Snow showers gradually petering out as NW winds continue to ease. Milder temps will creep over central and southern Honshu later in the day as winds swing around to the W-SW.

 

Sunday 20 Jan:

A trough deepens in the Sea of Japan then crosses Honshu during the day with heavy snowfalls. Temps will be relatively mild to start with, but they’ll plummet once winds turn to the NW late in the day. Snow showers will also get going on Hokkaido during the morning, and then gradually ramp up to consistent and heavier falls in the evening as W-NW winds hit.

 

Monday 21 Jan:

Snow will continue to bucket down, but will start to ease in the latter half of the day as strong-gale NW winds begin abating.

 

Tuesday 22 Jan:

A bit of inconsistency starting to creep in between different models, but we should see more snow with potentially heavy falls on Honshu as yet another trough is likely to cross Japan.

 

Wednesday 23 Jan:

Models agree that a low will deepen east of Japan, but they all plonk it in different positions. However, it’s unanimous that snow will continue to come down, with potentially more heavy falls on Honshu complete with freezing strong-gale NW winds there.

 

Extended Outlook:

The deep low should move further off to the E-NE of Japan while snow and freezing NW winds continue through next Thursday before easing later on Friday as a ridge or high builds. The next storm system looks to brew up next Saturday and should hit on Sunday. The crystal ball is a bit hazy regarding this system at the moment; it could be a big one, so check in next Thursday for all the dirty details.

North American Forecast – Plenty going on with plenty for everyone

 

Wednesday 16th of January (Pacific time)

 

Snowfalls are more evenly spread in this week’s ten-day snow accumulation chart with plenty for everyone. Source:: windy.com

 

It’s a fairly stormy week ahead with lots going on; some days almost turned into an essay. Again, the Sierras stick out with ten-day accumulations up over the metre mark, but about half of that will fall in the next 24 hours during the current storm. The Rockies are also looking good with accumulations getting up around 50cm-75cm in a lot of places with fairly consistent falls on the cards. The Coast Mountains and Cascades will have a large chunk of their accumulations come down over the next few days, but there should be enough thereafter to keep the slopes fresh and fruity.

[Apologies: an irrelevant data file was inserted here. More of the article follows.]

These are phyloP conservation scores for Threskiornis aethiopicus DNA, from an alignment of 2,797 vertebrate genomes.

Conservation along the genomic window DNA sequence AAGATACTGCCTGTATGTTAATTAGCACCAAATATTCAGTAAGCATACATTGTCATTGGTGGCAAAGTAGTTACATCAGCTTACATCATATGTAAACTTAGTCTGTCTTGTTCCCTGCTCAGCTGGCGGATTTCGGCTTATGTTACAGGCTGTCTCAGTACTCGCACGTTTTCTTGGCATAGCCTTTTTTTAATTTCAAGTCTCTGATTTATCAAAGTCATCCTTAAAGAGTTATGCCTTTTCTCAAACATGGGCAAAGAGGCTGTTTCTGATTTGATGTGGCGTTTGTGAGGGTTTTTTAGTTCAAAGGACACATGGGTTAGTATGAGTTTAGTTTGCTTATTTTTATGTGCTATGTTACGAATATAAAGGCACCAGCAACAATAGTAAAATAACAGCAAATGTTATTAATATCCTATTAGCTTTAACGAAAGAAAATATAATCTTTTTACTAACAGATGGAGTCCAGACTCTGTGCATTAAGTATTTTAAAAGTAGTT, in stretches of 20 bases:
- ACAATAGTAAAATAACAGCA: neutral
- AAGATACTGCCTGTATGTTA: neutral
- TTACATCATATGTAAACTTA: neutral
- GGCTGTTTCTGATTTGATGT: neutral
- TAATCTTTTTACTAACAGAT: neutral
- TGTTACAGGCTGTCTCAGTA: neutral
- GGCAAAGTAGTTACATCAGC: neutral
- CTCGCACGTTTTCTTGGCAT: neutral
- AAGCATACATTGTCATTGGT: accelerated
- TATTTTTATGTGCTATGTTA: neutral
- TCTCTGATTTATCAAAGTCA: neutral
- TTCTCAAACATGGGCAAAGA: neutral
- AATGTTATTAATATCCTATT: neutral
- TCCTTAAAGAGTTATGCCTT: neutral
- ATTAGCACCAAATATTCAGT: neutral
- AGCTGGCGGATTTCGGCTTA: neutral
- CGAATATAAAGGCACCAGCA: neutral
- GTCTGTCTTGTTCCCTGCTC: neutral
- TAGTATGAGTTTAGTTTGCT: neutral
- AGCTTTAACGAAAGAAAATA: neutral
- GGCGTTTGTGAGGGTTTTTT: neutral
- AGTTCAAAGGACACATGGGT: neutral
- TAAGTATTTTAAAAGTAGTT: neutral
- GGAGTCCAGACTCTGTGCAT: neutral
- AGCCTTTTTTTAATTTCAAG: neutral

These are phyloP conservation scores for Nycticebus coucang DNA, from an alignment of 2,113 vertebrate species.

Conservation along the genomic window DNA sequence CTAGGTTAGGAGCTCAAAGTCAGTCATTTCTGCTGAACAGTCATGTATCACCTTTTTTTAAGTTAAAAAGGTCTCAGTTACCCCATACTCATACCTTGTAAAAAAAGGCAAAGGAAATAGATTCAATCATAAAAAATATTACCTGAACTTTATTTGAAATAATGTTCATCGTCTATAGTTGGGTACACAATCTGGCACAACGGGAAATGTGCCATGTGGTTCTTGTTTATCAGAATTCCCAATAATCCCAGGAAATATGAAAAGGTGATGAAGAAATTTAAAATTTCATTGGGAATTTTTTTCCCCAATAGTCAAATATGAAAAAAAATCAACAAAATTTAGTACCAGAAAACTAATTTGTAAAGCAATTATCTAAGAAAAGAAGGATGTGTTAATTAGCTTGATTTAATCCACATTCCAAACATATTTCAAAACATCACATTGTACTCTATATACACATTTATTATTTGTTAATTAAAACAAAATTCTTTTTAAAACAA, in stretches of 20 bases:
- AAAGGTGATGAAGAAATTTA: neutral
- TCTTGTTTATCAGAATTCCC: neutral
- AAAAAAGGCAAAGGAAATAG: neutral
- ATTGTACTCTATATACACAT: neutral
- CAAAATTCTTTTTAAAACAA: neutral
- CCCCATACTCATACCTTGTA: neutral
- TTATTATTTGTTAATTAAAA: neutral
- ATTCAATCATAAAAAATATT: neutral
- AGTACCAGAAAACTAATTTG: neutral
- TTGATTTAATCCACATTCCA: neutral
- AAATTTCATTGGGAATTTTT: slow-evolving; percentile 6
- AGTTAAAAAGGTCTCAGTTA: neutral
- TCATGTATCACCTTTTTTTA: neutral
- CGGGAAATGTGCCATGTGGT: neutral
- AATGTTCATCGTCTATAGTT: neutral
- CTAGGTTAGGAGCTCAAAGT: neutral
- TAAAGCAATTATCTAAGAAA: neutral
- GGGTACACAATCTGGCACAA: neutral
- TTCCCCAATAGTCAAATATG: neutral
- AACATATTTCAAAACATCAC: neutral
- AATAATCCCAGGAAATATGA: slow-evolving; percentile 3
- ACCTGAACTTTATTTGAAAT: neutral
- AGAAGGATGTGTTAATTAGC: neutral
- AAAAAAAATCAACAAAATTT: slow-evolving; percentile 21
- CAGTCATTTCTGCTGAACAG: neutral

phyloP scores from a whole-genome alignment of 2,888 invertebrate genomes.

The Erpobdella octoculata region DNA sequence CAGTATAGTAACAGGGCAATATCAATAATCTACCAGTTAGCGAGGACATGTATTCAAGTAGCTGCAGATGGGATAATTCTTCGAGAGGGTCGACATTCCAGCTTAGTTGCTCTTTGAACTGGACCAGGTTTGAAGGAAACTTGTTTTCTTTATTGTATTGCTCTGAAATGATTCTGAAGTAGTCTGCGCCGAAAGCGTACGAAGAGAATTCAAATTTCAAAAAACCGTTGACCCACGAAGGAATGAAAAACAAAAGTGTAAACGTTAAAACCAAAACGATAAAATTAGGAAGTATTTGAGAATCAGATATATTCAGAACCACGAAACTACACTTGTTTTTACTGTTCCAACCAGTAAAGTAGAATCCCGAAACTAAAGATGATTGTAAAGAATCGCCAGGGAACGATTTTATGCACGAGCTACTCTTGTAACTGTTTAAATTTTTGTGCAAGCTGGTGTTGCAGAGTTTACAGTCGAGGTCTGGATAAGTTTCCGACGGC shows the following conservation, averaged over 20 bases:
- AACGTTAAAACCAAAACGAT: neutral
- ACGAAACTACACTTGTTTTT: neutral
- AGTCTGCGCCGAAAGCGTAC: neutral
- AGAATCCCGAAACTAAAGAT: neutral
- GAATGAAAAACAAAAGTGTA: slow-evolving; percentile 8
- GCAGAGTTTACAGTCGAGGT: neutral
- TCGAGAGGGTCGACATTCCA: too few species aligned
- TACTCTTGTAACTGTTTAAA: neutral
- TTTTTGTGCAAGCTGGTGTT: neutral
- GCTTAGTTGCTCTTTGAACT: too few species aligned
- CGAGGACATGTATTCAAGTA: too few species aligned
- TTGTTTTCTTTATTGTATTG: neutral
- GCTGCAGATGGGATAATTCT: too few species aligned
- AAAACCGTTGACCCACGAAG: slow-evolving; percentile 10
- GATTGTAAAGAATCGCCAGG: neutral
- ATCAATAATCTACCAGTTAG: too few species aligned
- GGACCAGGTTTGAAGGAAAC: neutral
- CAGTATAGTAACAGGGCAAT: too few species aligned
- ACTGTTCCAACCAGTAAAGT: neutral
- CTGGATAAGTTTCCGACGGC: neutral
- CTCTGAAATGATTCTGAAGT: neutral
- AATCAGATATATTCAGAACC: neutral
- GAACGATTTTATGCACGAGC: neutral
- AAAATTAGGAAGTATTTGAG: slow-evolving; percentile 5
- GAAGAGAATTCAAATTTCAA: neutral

Thursday 17 Jan:

A low, sitting just off the west coast, trundles northwards without making landfall. However, it pushes in moisture laden S-SW winds over the Sierras, Cascades and the Coast Mountains of Canada. It’ll be a full on blizzard in the Sierras with heavy falls, but it will ease in the evening as it gets heavier over the Coast Mountains. There’ll be good snowfalls over the Canadian Rockies and those of Montana and Idaho where the moisture meets much colder air. A low also flares up over the High Plains, ensuring decent snowfalls spread east over Utah, Wyoming and Colorado.

 

Friday 18 Jan:

Snow falling throughout the length of the Rockies will gradually ease as the low over the High Plains meanders eastwards. Snowfalls over the Coast Mountains will ease, but return again late in the day with renewed vigor as a second low in the Pacific follows a similar path to the previous one, while also ravaging the Cascades. The Sierras will see snow showers, mostly in the morning and evening.

 

Saturday 19 Jan:

As the second low in the Pacific makes it’s way towards the Gulf of Alaska, moisture laden S-SW winds drop moderate to heavy snowfalls over the Cascades, the mountains of Idaho and Montana, as well as over Canadian resorts where it’ll ease later in the day. High pressure further south over the Rockies will restrict things to just flurries late in the day.

 

Sunday 20 Jan:

A westerly airstream coming off the Pacific will bring more snow to the Cascades, the northern Sierras and the Rockies of Idaho and Montana. Snowfalls will then spread over the southern Sierras and southern placed Canadian resorts during the latter half of the day as a deepening low makes its way inland.

 

Monday 21 Jan:

The low will slowly drift over the High Plains, drawing in chilly northerlies and decent snowfalls across the American Rockies. Remaining snowfalls along the Pacific Crest will dwindle, and a front will get snowfalls going over the Coast Mountains of Canada later.

 

Tuesday 22 Jan:

Another westerly airstream will bring moderate snowfalls to Canadian resorts, while high pressure further south clears any remaining snowfalls over the American Rockies.

 

Wednesday 23 Jan:

A cold northerly airstream should spread light to moderate snowfalls from the Canadian Rockies down to at least Wyoming and possibly Colorado.

 

Extended Outlook:

Next Thursday and Friday should see high pressure build over western North America, reducing snowfalls to just flurries here and there over the Rockies. It’s very much up in the air what will happen after that, but the high pressure looks like a big, slow moving oaf, so we may have to wait until after next weekend before things get going again.

North American Forecast – Plenty going on with plenty for everyone

 

Wednesday 16th of January (Pacific time)